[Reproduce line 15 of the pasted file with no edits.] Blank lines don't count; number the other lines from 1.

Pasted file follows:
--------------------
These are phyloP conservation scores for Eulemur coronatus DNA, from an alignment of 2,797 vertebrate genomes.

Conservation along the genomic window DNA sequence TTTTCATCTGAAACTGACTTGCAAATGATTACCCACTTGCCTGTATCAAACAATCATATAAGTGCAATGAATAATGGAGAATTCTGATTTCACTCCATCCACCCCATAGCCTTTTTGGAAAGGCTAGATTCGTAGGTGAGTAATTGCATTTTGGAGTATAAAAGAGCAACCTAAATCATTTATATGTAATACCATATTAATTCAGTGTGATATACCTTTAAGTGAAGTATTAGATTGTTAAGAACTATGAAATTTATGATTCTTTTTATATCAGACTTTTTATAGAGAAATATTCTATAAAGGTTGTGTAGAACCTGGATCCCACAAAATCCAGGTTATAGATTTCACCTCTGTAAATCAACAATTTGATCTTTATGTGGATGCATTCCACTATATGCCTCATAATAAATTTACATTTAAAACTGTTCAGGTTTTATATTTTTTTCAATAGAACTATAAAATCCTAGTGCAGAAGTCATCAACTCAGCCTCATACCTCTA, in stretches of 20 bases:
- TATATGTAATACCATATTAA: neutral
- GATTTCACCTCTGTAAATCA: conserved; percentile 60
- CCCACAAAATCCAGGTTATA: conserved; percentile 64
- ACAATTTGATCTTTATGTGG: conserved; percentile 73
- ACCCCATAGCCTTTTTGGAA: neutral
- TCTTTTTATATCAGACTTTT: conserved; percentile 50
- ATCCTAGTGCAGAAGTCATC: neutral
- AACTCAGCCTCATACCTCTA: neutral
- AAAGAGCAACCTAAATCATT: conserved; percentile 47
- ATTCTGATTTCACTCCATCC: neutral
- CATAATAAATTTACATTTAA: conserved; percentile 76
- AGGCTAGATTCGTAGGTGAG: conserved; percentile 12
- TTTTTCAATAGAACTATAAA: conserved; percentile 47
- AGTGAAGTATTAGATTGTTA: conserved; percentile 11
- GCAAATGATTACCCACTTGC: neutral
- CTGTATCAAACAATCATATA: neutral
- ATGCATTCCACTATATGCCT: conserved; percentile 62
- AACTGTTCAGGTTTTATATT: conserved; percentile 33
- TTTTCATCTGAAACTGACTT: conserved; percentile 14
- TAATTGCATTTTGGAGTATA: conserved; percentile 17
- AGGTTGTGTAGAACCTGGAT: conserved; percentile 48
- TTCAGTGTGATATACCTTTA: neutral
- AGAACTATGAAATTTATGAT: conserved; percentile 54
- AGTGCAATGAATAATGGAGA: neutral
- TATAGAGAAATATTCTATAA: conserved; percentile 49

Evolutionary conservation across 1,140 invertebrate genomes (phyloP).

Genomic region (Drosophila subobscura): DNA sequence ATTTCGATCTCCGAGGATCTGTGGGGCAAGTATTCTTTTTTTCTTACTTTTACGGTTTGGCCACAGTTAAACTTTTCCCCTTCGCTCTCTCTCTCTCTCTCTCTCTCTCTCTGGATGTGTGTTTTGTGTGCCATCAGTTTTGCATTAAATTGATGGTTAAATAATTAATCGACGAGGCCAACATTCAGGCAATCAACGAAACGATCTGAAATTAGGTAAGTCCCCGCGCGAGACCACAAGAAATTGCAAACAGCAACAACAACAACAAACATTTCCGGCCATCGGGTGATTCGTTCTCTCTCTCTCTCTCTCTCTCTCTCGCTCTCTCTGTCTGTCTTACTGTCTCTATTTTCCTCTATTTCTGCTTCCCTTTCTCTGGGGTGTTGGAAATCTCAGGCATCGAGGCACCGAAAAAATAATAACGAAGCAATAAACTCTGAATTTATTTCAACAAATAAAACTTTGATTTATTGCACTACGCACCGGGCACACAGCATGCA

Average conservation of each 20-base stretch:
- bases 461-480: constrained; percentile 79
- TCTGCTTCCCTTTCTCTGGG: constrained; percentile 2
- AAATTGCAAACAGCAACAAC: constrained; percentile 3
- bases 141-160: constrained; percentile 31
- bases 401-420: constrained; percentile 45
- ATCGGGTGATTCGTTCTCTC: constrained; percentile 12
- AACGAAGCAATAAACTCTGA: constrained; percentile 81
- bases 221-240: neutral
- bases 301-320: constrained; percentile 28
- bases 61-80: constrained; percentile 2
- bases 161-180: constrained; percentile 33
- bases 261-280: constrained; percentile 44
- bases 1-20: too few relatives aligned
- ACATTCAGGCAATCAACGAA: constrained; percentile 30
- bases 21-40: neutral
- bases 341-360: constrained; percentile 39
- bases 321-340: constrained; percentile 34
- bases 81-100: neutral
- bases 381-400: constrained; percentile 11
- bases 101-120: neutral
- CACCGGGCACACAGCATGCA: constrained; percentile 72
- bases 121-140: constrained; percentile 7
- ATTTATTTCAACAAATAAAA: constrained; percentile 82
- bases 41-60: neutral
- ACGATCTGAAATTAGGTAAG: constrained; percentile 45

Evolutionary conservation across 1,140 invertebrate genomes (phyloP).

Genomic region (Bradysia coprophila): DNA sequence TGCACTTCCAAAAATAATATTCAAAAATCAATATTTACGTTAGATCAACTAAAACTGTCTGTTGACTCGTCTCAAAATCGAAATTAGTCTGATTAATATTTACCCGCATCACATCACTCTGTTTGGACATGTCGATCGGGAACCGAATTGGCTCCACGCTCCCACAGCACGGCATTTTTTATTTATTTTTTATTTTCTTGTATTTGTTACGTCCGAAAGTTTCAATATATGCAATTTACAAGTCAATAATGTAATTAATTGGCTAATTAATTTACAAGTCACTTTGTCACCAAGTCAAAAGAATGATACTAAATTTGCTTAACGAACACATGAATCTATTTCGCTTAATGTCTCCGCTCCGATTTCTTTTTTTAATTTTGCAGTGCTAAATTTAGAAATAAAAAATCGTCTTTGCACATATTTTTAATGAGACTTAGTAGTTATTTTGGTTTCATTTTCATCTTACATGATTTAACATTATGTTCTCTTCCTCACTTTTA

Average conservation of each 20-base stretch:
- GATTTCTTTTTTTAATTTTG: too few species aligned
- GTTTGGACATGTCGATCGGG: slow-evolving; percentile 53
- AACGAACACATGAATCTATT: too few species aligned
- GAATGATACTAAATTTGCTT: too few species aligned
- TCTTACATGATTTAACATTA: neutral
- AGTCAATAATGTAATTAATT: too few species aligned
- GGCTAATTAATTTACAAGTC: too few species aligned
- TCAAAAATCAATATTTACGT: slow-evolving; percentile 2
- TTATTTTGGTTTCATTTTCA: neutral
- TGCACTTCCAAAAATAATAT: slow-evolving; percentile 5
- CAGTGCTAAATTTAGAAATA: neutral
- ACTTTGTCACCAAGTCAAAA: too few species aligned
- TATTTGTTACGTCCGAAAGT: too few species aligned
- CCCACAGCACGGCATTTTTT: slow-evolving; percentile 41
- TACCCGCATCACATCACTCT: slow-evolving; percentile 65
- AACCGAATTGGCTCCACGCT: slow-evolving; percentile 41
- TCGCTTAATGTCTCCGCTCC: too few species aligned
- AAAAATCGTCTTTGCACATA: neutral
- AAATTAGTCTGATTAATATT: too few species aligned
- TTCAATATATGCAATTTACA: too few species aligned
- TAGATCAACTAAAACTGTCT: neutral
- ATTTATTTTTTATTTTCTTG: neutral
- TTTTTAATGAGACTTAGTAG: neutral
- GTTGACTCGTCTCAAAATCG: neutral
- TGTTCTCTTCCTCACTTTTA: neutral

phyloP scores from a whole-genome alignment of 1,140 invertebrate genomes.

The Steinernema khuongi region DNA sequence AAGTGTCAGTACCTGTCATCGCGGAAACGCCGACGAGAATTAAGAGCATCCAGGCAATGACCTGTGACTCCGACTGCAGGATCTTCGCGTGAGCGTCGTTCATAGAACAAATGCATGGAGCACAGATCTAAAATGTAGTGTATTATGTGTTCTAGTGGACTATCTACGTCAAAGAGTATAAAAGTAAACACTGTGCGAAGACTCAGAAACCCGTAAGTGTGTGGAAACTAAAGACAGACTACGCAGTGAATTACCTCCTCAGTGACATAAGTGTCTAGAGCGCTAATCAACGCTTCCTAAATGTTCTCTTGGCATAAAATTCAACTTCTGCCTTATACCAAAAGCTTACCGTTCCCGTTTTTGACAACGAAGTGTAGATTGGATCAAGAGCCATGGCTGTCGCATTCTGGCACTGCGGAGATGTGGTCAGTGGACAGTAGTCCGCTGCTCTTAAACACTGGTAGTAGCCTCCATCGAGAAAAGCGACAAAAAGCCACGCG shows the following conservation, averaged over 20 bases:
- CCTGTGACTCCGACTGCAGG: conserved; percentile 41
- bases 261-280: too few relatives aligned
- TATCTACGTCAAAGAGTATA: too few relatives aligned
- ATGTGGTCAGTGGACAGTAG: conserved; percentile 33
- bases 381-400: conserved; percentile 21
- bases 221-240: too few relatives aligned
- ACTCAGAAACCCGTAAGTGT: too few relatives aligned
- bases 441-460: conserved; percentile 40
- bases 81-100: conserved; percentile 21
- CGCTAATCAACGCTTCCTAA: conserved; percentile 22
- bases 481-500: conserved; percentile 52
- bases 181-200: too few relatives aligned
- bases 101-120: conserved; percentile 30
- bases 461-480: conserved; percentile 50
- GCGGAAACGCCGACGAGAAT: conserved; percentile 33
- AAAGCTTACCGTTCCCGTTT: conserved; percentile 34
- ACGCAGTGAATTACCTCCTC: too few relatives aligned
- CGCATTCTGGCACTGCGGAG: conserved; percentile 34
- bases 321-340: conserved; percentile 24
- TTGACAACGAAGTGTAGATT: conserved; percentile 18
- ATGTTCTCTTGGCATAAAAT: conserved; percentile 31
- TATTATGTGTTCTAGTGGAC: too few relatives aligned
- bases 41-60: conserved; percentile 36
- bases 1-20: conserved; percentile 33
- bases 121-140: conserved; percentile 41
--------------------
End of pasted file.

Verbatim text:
- TTTTTCAATAGAACTATAAA: conserved; percentile 47